On June 5, after an extended break from blogging, I attended a city council meeting to hear discussion about a proposed agreement with Kitsap Public Utility District to manage the city’s water utility. Along with others in council chambers, I watched in disbelief as council member Steven Bonkowski jettisoned the agenda item we’d come to hear and instead made his own presentation about the utility. Although City Manager Doug Schulze was scheduled to discuss the contract, Bonkowski would not allow him to speak to the issues or defend himself from critical remarks Bonkowski made about his work.
Because the unorthodox maneuvering seemed orchestrated with several council colleagues ahead of time, I was curious about the preparation that had gone into Mr. Bonkowski’s presentation. I was particularly interested in the input he had received from the city’s Utility Advisory Committee (UAC). I went to the city’s website to look at UAC minutes, and learned that none had been submitted since October of 2012. As a result, I made requests under the state’s Public Records Act for documents relating to the city’s utilities and the UAC. As the city began producing installments of responsive records, I realized some council persons were receiving a lot (so far, over a hundred) of emails about city business at their private email addresses. I also saw that UAC Chair Arlene Buetow was the author of many of those off-the-grid emails.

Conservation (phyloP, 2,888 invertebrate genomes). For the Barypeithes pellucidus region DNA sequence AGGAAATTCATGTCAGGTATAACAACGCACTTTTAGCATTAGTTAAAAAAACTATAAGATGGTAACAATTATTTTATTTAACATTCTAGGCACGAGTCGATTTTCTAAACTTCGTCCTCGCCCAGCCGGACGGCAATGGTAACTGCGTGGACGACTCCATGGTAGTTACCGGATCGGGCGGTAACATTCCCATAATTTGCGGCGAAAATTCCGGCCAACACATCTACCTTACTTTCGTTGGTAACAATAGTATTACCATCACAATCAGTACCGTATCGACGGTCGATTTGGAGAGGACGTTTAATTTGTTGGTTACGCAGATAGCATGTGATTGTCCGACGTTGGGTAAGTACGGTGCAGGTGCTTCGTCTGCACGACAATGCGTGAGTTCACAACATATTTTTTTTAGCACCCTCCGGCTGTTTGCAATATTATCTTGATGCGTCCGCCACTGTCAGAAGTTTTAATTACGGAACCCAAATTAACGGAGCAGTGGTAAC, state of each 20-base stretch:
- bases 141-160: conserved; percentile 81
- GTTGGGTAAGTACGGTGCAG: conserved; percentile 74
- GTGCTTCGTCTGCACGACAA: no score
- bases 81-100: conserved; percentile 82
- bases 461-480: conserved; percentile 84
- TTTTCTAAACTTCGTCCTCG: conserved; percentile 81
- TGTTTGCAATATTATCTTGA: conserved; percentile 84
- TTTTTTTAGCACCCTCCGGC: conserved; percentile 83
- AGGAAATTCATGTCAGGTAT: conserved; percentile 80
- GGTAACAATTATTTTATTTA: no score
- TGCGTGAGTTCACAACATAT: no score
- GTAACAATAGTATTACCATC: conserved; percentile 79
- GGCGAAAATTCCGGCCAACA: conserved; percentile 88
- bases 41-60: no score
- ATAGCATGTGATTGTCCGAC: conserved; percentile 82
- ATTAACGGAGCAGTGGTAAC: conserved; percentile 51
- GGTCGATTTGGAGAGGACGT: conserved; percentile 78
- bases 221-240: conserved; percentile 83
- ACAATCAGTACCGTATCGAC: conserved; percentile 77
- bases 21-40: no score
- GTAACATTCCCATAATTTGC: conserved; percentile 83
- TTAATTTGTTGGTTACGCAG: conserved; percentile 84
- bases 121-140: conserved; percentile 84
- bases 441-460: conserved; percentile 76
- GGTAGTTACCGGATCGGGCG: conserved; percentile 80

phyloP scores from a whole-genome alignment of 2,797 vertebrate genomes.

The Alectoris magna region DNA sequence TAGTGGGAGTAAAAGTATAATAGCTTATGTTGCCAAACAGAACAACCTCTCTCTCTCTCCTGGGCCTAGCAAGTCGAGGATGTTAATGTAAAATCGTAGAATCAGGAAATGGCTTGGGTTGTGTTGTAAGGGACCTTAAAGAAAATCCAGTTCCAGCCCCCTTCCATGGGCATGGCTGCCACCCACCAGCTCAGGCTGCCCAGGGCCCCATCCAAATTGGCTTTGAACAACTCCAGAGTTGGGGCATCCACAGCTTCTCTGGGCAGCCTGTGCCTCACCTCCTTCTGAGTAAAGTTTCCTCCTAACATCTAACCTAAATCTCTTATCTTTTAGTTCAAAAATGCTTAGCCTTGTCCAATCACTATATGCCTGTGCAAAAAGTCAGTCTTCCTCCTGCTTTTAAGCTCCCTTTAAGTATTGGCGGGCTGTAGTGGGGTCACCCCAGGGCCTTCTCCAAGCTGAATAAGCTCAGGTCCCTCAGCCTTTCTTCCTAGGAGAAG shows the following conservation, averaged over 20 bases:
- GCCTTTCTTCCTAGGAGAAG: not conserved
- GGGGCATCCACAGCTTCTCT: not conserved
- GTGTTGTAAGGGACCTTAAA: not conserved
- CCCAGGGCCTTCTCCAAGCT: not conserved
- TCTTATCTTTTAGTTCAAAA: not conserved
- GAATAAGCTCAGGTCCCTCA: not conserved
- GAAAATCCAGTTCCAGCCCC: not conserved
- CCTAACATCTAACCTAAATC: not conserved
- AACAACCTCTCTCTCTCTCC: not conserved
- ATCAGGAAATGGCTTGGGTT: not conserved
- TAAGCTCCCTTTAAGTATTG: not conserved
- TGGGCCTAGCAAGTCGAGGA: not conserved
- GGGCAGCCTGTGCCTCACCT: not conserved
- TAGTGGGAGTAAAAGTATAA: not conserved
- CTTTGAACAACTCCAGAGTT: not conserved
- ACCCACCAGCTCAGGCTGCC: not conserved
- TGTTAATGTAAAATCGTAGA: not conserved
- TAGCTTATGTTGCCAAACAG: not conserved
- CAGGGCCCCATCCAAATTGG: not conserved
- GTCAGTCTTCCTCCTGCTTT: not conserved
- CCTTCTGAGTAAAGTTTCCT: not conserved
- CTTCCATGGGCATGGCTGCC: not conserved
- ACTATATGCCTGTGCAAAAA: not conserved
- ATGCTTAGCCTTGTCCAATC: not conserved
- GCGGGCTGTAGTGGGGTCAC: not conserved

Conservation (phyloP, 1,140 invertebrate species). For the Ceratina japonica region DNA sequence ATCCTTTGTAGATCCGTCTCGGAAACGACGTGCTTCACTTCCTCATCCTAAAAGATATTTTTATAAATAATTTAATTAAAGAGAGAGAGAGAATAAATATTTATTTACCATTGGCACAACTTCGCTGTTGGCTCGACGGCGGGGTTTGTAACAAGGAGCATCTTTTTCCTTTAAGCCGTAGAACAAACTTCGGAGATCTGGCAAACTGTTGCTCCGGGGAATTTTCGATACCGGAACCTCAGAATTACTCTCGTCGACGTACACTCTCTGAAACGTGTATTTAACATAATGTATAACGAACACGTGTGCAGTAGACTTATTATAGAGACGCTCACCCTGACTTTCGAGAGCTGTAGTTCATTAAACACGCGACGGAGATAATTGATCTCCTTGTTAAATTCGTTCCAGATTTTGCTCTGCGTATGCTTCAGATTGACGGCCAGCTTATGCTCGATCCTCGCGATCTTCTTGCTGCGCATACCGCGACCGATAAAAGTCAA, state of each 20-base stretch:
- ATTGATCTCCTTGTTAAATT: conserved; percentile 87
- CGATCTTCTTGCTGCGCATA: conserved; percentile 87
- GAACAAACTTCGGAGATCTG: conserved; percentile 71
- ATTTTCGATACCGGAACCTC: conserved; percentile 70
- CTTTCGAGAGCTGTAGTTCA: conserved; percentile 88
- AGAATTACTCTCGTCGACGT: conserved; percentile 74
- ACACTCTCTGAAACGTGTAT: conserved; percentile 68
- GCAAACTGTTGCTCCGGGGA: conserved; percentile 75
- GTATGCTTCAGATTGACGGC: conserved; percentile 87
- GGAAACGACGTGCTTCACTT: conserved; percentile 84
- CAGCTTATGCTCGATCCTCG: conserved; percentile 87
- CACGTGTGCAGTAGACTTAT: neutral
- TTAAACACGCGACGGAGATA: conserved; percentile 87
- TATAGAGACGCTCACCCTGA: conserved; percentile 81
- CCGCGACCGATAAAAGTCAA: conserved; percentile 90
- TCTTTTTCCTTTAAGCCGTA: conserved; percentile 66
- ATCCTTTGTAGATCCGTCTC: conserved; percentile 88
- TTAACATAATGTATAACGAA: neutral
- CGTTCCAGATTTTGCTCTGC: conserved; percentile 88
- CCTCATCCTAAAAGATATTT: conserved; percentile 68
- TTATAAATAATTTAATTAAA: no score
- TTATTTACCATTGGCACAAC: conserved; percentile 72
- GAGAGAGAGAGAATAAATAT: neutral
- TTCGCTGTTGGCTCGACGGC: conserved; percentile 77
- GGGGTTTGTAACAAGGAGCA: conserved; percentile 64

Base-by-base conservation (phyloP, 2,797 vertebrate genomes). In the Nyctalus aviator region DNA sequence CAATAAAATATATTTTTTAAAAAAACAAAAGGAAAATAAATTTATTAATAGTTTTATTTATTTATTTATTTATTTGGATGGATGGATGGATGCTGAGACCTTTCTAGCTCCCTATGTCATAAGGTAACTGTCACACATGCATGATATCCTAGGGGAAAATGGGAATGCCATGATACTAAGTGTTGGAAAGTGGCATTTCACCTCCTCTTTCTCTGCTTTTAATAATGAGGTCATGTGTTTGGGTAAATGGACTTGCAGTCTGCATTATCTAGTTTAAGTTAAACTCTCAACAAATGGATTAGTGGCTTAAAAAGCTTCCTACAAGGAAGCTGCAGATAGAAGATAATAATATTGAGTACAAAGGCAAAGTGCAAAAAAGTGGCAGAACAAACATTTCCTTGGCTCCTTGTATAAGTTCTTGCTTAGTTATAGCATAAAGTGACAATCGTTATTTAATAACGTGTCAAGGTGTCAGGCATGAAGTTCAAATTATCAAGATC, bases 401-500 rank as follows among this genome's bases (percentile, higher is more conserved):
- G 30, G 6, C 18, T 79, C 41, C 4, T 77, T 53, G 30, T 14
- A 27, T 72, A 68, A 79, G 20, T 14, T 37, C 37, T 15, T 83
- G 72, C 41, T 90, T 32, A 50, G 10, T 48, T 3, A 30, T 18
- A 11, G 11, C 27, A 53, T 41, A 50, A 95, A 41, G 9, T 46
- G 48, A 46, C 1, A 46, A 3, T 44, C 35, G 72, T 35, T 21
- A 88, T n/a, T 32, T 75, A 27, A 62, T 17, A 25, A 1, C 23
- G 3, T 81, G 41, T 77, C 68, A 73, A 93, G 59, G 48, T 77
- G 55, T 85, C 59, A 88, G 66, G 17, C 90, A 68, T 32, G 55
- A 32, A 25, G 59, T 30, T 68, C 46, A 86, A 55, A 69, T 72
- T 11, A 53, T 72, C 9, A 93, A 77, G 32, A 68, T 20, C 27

I wrote in a previous post about the records I’d received to that point. I’ve also written a piece for Inside Bainbridge, which I’ve posted on Bainbridge Notebook as well. Last week, I posted an article about advice concerning the state Open Public Meetings Act, given at the July 24 council meeting by Interim city attorney Jim Haney.
Contrary to accusations by Buetow supporters, I did not make these records requests to dig up unflattering information on Arlene Buetow, who is currently a Central Ward candidate for city council.
Unfortunately, that is what I found.
Reading these emails has made me heart sick. They reflect a persistent disrespect and hostility toward city staff, citizen volunteers, council persons, the city, the democratic process and even, horrifyingly, the recently deceased.